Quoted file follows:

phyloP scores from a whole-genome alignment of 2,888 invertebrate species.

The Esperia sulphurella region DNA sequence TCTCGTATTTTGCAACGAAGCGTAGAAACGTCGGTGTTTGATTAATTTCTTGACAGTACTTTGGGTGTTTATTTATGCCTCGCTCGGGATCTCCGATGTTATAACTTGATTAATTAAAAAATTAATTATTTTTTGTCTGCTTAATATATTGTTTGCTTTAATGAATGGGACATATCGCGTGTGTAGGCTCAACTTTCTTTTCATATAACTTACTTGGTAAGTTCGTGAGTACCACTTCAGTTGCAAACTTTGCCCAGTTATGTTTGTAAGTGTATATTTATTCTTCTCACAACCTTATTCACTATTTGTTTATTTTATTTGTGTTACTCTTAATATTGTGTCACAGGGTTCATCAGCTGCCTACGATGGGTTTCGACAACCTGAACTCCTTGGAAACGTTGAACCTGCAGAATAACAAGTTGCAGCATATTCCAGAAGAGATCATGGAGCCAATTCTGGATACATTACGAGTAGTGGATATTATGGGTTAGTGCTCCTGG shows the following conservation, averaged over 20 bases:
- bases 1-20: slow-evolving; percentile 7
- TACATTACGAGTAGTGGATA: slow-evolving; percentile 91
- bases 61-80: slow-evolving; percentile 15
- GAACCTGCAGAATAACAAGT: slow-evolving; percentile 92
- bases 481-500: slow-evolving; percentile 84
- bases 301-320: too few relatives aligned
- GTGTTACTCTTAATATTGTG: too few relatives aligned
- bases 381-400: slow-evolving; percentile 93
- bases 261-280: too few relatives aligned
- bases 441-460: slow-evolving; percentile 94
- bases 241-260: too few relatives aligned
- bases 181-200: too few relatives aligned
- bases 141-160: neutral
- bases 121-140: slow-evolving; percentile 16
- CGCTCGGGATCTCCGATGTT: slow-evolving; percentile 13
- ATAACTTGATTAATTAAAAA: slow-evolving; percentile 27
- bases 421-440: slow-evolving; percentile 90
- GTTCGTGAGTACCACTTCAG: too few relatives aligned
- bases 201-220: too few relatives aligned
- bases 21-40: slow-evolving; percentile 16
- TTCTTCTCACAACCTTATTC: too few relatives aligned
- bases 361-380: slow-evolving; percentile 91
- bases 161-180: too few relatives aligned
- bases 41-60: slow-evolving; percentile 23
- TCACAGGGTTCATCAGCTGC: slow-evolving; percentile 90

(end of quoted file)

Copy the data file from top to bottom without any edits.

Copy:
phyloP scores from a whole-genome alignment of 2,888 invertebrate species.

The Esperia sulphurella region DNA sequence TCTCGTATTTTGCAACGAAGCGTAGAAACGTCGGTGTTTGATTAATTTCTTGACAGTACTTTGGGTGTTTATTTATGCCTCGCTCGGGATCTCCGATGTTATAACTTGATTAATTAAAAAATTAATTATTTTTTGTCTGCTTAATATATTGTTTGCTTTAATGAATGGGACATATCGCGTGTGTAGGCTCAACTTTCTTTTCATATAACTTACTTGGTAAGTTCGTGAGTACCACTTCAGTTGCAAACTTTGCCCAGTTATGTTTGTAAGTGTATATTTATTCTTCTCACAACCTTATTCACTATTTGTTTATTTTATTTGTGTTACTCTTAATATTGTGTCACAGGGTTCATCAGCTGCCTACGATGGGTTTCGACAACCTGAACTCCTTGGAAACGTTGAACCTGCAGAATAACAAGTTGCAGCATATTCCAGAAGAGATCATGGAGCCAATTCTGGATACATTACGAGTAGTGGATATTATGGGTTAGTGCTCCTGG shows the following conservation, averaged over 20 bases:
- bases 1-20: slow-evolving; percentile 7
- TACATTACGAGTAGTGGATA: slow-evolving; percentile 91
- bases 61-80: slow-evolving; percentile 15
- GAACCTGCAGAATAACAAGT: slow-evolving; percentile 92
- bases 481-500: slow-evolving; percentile 84
- bases 301-320: too few relatives aligned
- GTGTTACTCTTAATATTGTG: too few relatives aligned
- bases 381-400: slow-evolving; percentile 93
- bases 261-280: too few relatives aligned
- bases 441-460: slow-evolving; percentile 94
- bases 241-260: too few relatives aligned
- bases 181-200: too few relatives aligned
- bases 141-160: neutral
- bases 121-140: slow-evolving; percentile 16
- CGCTCGGGATCTCCGATGTT: slow-evolving; percentile 13
- ATAACTTGATTAATTAAAAA: slow-evolving; percentile 27
- bases 421-440: slow-evolving; percentile 90
- GTTCGTGAGTACCACTTCAG: too few relatives aligned
- bases 201-220: too few relatives aligned
- bases 21-40: slow-evolving; percentile 16
- TTCTTCTCACAACCTTATTC: too few relatives aligned
- bases 361-380: slow-evolving; percentile 91
- bases 161-180: too few relatives aligned
- bases 41-60: slow-evolving; percentile 23
- TCACAGGGTTCATCAGCTGC: slow-evolving; percentile 90